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Field bindweed, Convolvulus arvensis, is an invasive perennial herb found throughout most of the temperate regions of North America and Eurasia. It is thought to have originated in the Mediterranean area and western Asia and was first documented in the United States in the early 1700’s. From its original infestation on the east coast, it has slowly moved west across the United States and is now a serious pest in the Western states.
Field bindweed is a prostrate or climbing perennial vine. Stems can reach up to 3 meters in length and bear an abundance of white or pink funnel shaped flowers. The roots and rhizomes can extend over an area of up to 6 meters in diameter and have a taproot penetrating the soil up to 3 meters below the surface of the soil. The weed reproduces by long-lived seeds or by sprouts that arise from the lateral roots. Seeds may remain viable for up to 50 years in the soil.
Field bindweed is mainly a pest of cultivated land but is also found along roadsides, fallow fields and other non-cultivated areas. Its extensive root system makes it highly competitive with other plants for nutrients and water and its long stems twine about the stems of cultivated plants, interfering with their growth and harvest. Herbicide treatment can be quite costly with minimal effect.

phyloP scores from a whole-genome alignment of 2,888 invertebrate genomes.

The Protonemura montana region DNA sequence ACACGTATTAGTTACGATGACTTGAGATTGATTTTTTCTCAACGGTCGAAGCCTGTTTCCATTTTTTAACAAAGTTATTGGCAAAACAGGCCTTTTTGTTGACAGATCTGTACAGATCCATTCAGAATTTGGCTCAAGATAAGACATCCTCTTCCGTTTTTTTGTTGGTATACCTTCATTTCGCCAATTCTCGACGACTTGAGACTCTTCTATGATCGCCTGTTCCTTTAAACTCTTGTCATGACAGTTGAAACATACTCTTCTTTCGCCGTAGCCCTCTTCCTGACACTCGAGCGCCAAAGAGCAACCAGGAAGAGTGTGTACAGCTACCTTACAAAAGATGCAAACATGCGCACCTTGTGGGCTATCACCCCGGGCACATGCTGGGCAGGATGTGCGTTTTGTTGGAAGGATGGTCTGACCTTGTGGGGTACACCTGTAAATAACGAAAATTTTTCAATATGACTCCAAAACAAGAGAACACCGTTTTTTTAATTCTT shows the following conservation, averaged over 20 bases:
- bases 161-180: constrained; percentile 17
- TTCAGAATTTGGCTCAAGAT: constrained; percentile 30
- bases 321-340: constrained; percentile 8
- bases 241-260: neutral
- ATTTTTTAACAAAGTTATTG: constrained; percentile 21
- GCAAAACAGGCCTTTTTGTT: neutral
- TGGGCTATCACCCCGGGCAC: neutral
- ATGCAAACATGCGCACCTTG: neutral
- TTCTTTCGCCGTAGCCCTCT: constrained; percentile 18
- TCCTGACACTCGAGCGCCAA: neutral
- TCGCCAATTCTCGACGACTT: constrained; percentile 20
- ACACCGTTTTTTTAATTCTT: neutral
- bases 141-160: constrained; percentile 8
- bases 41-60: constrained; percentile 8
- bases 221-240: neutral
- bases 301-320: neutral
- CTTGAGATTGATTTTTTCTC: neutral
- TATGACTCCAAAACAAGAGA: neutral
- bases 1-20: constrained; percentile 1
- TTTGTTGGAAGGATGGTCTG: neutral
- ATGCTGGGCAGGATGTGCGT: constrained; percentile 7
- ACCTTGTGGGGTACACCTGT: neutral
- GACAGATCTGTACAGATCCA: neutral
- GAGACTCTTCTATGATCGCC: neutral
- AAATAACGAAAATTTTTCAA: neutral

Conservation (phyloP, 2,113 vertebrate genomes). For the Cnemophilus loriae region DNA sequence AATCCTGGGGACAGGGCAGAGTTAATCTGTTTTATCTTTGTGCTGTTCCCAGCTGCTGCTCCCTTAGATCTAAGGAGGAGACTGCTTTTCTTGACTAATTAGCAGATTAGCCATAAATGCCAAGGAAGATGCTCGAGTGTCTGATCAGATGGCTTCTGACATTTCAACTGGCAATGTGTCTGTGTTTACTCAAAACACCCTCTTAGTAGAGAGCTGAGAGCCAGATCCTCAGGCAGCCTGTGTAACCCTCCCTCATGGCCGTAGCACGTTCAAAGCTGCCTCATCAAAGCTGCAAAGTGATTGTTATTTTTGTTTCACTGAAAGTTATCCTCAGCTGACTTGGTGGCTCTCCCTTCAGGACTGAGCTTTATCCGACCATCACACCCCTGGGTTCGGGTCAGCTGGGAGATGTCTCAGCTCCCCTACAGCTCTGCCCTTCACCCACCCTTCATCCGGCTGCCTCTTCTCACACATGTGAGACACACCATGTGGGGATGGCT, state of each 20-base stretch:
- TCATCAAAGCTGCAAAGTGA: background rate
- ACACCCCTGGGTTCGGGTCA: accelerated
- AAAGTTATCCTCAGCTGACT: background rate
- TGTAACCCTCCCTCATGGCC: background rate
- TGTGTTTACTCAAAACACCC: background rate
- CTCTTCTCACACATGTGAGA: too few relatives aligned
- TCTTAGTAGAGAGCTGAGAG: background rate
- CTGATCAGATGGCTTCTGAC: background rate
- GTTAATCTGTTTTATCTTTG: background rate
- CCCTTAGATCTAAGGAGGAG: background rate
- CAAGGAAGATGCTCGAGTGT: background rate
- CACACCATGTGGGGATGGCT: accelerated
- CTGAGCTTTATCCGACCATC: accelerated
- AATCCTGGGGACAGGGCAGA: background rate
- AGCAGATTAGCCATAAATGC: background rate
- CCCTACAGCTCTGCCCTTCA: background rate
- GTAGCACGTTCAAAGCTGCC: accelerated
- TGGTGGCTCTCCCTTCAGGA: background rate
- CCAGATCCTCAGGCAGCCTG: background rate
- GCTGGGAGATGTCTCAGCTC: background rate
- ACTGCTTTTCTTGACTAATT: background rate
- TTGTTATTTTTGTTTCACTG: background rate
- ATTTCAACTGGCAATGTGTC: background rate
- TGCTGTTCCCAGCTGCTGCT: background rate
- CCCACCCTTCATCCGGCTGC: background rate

Biological controls for Field bindweed include a microscopic mite, Aceria malherbae, and a foliage feeding moth, Tyta luctuosa. Both species have been reared or collected by insectary staff since 1997 with great success. The mites infest the newest growth of the plant by forming a leaf gall. The gall is basically a small nursery housing the developing culture of mites. This initially reduces flowering and stunts the growth of the stems. Mites overwinter on the root buds and emerge again with spring growth. The activity of the mites can kill the bindweed.
The Tyta moth utilizes the larval stage of the life cycle to defoliate or strip the leaves off of the stem. This also reduces flowering and stresses the root system. This does not usually kill the plant but it does stress the plant and leaves it susceptible to fungus and disease. Pupation occurs in the soil and adult emergence follows. Two to three generations are produced in one year.
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